UPDATE: If you have not yet harvested seeds from your fall plants, then it may be time to do so now or soon. (Bean, artichoke, and chard plants will probably not be producing seeds at this time, however.)
If you are participating in our fall seed saving program, some of your plants may have gone to seed by now. Here is a guide to harvesting the seeds:
➤Arugula – Seed heads will turn a pale sandy brown (beige) and brittle when mature. Eventually, they will split open. Try to harvest them before they split; otherwise, take extra care so the seeds don’t fall from the pods. Please note, a crop of arugula can produce seeds gradually, for a few weeks to almost a month. You may want to harvest seeds more than once. When a good amount of seed heads have matured, then seed stalks can be harvested, or the whole plant can be uprooted and hung upside down to dry in a space set aside for curing. (1)
➤Bean (Green, Bush) – Harvest pods when some have faded to pale yellow, and others are very dry and have split open. This is about a month and half after you would have harvested the beans to eat. Be very careful so the beans don’t fall from the pods. See ‘Arugula’ for note on repeat harvesting. Please also note – If any of your bean plants show signs of disease, do not save seeds from them, as the seeds may harbor the disease and/or be disease-prone. (1)
➤Broccoli – The little pods containing broccoli seeds ripen gradually, from the lower pods to the upper ones. “Wait until most of the pods turn light brown before picking,” even though you will probably lose some seeds from the lower pods as they split. (1) (If you harvest the pods at an earlier stage, before any of them split, then you may end up collecting mostly green pods, which contain immature seeds that are not viable.) Another option is to harvest the whole plant (or multiple plants) at this point and hang it (or them) upside down in your curing space to dry. (1)
➤Cilantro – Harvest the seed heads as they dry. Do so before the fruits shatter. (Each round, dry fruit contains two seeds.) (1)
➤Lettuce – Each individual lettuce plant may produce seeds for a period of a few weeks up to a month and a half, on a seed stalk that matures from top to bottom. “Professionals harvest when the seed stalk is in 50 percent feather (the white pappus is the ‘feather’)… [The seed stalk] can be “shake[n] into a bag to avoid loss from shattering.” (1) Or the whole plant can be uprooted and hung upside down to dry in a curing space.
Please note – If only a few of your lettuce plants have bolted (gone to seed) earlier than the rest, or if the whole crop went to seed quickly, avoid harvesting seeds from those plants, “or you will inadvertently be selecting for fast-bolting lettuce.” (1)
➤Parsley As each seed head starts to dry and turn brown, tie a paper bag over it, so you will catch the seeds instead of losing them when the heads shatter. Harvest seed heads after a few weeks when they are dry by cutting the stems below the paper bags. Leave the seed heads in the paper bags in your curing space to continue drying. Wait to clean them until they are perfectly dry. (1)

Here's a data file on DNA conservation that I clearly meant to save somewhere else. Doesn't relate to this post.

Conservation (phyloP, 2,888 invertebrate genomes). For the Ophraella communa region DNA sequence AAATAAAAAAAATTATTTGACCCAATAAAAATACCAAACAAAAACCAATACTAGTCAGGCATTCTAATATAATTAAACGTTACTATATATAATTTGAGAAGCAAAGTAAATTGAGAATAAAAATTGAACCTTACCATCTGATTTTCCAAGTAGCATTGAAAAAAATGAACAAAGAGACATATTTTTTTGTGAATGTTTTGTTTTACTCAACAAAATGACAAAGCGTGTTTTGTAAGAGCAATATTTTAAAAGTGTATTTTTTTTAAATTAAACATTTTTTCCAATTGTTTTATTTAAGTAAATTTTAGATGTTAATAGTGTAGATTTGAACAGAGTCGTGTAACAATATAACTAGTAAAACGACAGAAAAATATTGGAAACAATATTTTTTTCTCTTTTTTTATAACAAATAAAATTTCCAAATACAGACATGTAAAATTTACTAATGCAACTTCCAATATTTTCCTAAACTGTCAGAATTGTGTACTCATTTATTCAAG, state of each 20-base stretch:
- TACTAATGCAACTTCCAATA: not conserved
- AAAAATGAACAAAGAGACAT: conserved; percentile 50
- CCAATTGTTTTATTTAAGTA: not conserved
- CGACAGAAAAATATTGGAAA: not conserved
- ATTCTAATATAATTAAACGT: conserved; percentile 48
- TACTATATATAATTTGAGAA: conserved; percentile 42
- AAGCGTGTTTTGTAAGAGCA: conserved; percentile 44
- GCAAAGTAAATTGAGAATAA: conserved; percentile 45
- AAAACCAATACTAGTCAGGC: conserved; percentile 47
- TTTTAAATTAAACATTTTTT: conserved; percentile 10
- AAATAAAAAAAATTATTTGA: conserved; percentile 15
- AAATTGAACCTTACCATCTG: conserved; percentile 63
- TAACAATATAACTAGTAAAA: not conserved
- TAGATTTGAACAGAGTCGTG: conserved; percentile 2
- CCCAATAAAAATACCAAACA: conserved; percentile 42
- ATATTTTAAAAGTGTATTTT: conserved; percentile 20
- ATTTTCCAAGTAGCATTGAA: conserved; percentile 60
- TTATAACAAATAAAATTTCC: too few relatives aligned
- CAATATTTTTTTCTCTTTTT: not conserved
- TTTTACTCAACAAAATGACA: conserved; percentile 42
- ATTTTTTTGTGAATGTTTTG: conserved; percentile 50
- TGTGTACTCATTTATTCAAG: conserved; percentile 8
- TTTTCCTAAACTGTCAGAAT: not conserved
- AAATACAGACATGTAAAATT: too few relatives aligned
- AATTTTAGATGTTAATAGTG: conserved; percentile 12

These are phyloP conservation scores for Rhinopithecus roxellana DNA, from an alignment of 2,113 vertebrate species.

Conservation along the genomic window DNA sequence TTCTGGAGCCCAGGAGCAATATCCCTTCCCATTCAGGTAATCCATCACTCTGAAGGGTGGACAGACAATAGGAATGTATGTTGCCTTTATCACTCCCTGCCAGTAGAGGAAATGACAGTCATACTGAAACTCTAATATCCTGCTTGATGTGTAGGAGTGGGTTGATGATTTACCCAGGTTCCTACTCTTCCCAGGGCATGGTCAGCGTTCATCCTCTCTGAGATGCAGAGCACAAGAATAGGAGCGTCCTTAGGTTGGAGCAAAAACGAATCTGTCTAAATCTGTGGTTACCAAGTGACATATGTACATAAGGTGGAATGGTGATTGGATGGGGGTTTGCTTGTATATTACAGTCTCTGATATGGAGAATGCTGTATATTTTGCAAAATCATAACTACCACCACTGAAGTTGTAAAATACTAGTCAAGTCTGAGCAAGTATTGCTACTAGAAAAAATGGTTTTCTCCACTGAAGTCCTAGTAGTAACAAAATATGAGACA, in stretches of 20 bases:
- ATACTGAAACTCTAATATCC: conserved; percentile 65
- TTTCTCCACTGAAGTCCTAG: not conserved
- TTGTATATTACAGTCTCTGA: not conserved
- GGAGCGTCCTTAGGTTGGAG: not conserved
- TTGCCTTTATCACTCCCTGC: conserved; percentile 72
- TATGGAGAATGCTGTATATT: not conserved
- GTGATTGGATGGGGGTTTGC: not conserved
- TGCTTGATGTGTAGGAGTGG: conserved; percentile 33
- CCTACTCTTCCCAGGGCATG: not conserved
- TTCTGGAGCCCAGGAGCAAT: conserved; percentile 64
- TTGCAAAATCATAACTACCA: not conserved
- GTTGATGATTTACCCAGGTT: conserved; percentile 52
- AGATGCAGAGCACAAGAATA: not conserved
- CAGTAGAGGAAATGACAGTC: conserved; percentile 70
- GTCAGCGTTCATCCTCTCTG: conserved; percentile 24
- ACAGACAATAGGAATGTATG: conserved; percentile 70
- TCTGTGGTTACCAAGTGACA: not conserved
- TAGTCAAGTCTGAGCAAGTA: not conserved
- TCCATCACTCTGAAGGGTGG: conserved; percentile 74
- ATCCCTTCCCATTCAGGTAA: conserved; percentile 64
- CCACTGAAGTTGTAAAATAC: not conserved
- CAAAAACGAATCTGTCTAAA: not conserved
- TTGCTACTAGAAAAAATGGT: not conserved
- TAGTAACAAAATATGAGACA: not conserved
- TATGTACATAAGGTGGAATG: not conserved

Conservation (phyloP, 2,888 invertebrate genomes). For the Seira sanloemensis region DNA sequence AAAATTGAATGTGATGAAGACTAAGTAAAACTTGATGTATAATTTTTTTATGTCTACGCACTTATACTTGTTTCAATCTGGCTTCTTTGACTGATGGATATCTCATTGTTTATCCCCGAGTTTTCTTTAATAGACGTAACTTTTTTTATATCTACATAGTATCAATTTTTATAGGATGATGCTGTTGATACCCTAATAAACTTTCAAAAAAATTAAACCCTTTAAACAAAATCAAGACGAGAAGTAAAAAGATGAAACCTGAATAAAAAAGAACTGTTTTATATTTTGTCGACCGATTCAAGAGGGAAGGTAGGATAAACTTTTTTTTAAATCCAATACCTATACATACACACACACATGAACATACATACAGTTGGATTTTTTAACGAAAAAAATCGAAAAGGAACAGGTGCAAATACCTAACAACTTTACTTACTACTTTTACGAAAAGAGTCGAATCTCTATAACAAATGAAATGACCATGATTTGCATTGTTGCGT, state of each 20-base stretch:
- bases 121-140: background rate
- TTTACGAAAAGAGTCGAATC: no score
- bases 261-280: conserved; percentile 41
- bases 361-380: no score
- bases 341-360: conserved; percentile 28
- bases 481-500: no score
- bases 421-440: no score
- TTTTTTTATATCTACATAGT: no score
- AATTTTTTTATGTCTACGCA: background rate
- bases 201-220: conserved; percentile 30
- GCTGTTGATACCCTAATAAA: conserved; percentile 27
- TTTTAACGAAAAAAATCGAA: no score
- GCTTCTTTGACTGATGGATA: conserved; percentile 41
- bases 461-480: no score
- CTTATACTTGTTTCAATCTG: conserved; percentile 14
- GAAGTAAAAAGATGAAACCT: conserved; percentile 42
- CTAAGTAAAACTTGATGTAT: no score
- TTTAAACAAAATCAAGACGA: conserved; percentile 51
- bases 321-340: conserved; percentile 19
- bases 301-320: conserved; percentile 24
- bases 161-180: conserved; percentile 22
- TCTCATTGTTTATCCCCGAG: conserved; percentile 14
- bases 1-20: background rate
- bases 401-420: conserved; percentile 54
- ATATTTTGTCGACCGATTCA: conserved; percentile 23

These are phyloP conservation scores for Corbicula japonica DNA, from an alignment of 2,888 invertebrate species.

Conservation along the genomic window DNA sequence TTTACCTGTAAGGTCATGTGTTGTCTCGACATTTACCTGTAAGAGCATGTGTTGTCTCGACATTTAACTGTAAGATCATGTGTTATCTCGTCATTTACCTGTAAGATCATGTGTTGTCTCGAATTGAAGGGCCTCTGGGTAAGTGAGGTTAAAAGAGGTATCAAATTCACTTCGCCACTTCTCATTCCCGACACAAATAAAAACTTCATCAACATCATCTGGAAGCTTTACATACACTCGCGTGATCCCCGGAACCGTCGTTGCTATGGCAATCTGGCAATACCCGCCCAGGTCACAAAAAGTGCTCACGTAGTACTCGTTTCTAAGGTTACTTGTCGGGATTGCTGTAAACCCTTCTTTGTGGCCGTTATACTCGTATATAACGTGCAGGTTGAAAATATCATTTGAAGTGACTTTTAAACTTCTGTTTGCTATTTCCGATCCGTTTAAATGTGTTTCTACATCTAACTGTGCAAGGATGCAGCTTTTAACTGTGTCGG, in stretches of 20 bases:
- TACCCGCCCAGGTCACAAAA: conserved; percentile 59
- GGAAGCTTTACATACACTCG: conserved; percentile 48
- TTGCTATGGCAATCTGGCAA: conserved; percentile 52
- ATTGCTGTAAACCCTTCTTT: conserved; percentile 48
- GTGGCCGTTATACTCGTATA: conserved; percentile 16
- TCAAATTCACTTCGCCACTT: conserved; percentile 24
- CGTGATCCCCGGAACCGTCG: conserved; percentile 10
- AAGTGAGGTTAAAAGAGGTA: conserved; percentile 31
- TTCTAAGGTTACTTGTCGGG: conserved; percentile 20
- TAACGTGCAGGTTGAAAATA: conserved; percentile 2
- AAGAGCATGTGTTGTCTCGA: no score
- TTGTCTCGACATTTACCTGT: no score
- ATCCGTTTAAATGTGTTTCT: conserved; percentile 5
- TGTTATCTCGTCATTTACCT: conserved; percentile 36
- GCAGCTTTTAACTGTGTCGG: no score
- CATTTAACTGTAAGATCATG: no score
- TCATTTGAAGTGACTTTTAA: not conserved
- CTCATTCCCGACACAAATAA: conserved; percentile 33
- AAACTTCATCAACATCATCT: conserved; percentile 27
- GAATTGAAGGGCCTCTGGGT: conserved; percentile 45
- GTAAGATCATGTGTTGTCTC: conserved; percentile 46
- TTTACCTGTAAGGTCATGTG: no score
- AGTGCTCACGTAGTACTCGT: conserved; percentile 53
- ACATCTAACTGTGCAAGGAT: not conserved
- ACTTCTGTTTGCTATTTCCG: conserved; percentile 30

➤Pea – Harvest pods when they have turned pale sandy brown (beige) and brittle, and when you can hear the peas rattling inside. Or harvest slightly beforehand, when the pods have paled and some have started to turn brown. At this point, the whole plant can be uprooted and hung upside down in a curing space until the peas within the pods have dried.
Please note – If any of your peavines show signs of disease, do not save seeds from them, as the seeds may harbor the disease and/or be disease-prone. (1)
➤Radish Be selective when harvesting these seeds. The first stage of selection happens at the time when you would normally harvest the radishes to eat. Dig them up at this point and inspect them for qualities you prefer, such as size and shape, just as you would if you were shopping for radishes. Cut the leafy tops off your selected plants, about an inch above the roots, then replant them. Bury each one so all but the cut stem is covered with soil. Then wait to harvest until most of these plants have bolted and gone to seed. It is okay to miss out on harvesting the earliest seed heads– This is the second step of selection, selecting for late bolting. The seeds of early-bolting individuals should be avoided, because they will produce more plants that are not adapted to the climate of your growing space, and will continue to bolt early in future generations. Harvest each pod or stalk of pods when it is dry and brown, or harvest entire plants when they have dried somewhat, and hang them upside down in your curing space to continue drying. (1)
1 Gough, Robert and Cheryl Moore-Gough. The Complete Guide to Saving Seeds. North Adams, Massachusetts: Storey Publishing, 2011.
Updated 3/6/17 to include seed harvesting info for broccoli, parsley, and radishes. Images updated, too.